Line number 13

 Critical note

From the Latin oblivium, ‘obliviate’ literally means to commit to oblivion. It is a rarely-used term, and appears to have been brand new at the moment Pulter was writing. The OED dates its first use to the astrologer John Gadbury’s Britains royal star of 1661; Gadbury also used the word some seven years earlier, in his Animal cornutum, or The horn’d beast (1654), a beginner’s guide to astronomy, and again in his Dies novissimus, or, Dooms-day not so near as dreaded in 1664. Pulter evidently relishes this word, which ties her work (directly or indirectly) to the writing of a popular but controversial figure who sought to establish astrology as a crucial part of natural philosophical thought, even as it declined in popularity from the 1660s onwards. Gadbury’s early political views were almost diametrically opposed to Pulter’s, but Britains royal star may well have appealed to her, since its long title promised ‘An Astrological Demonstration of ENGLANDS future FELICITY; Deduced From the HEAVENS as they beheld the earth in the Meridian of London, at the first proclaiming of his Sacred Majesty Charles the Second’. The celebration of Charles II’s recent restoration to the throne is likely to have found an appreciative reader in the royalist Pulter.
Line number 14

 Gloss note

be so bold as to
Line number 15

 Critical note

i.e. the body; see first note. In lively prose, Thomas Wallington reflected ‘The cunningst swimmer that euer was, Delius himselfe could not shew his art, nor his equal stroke in the mud: a candle in the lanterne can yeld but a glimmering light through an impure and darksome horne: the warelike Steed cannot fet[ch] his friskes, take his carreers, and shew his curvets being pent up in a narrow room, so it is with the princely soule, while the bodie is her mansion’ (The optick glasse of humours (London, 1607), C4r-v), whilst Juan Luis Vives, in an influential commentary upon Augustine, argued that ‘The corruptible body suppresseth the soule, and the earthly mansion keepeth down the minde that is much occupied’ (St. Augustine, Of the citie of God with the learned comments of Io. Lod. Vives (London, 1610), Qq4v). In sonnet 146, Shakespeare laments the effort the soul expends on its ‘fading mansion’ (see ‘Curations’).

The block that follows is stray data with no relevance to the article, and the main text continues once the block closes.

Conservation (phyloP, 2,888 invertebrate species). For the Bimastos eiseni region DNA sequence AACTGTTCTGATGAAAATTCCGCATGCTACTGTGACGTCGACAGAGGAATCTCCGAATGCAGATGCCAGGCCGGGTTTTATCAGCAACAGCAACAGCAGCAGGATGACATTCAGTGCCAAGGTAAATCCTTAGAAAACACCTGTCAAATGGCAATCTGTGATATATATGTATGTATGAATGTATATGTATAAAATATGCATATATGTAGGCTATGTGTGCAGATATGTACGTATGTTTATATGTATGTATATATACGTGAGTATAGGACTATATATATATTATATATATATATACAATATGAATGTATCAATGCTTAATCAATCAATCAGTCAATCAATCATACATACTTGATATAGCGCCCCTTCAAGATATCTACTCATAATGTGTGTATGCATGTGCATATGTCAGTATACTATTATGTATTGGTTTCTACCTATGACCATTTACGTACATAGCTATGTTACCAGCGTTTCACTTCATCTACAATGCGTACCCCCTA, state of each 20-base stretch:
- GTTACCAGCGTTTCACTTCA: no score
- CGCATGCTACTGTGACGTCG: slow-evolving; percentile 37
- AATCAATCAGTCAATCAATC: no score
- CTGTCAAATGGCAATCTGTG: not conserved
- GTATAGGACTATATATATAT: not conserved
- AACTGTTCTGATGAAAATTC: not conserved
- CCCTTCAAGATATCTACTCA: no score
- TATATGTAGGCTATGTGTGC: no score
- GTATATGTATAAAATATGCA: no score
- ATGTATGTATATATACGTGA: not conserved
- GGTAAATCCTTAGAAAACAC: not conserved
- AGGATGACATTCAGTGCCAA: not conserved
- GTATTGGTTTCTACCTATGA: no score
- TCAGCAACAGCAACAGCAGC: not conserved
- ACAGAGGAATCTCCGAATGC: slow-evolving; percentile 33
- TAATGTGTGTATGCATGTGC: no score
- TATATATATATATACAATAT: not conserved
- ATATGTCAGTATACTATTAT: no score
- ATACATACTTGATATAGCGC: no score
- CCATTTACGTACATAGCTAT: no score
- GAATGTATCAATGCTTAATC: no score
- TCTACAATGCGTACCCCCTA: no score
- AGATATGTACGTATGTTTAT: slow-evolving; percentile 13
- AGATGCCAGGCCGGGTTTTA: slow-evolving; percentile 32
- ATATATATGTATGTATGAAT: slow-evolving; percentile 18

Line number 16

 Critical note

‘Glory’ is inserted above the rest of the line, the copyist having run out of space. The ideas animating this stanza are characteristically complex: Pulter asks God to obliterate her history, so that the blackness of her soul, prior to its purification upon her death and reconciliation with God, will not be remembered. The stanza’s drive towards effacement is at odds with the energies of its rhyme scheme, which propel the reader from ‘story’ to the poem’s (and Pulter’s) concluding ‘Glory’.
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X (Close panel)Amplified Edition
Amplified Edition

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[Untitled]
My God, I Thee (and Only Thee) Adore
My God I thee (and onely thee) Adore
In these transcriptions we preserve as many details of the original material, textual, and graphic properties of Hester Pulter’s manuscript verse as we have found practical. Whenever possible, for instance, original spelling, punctuation, capitalization, lineation, insertions, deletions, alterations, spacing between words and lines, and indentation are all maintained; abbreviations and brevigraphs are not expanded; and superscript and subscript representations are retained. See full conventions for the transcriptions here.

— Helen Smith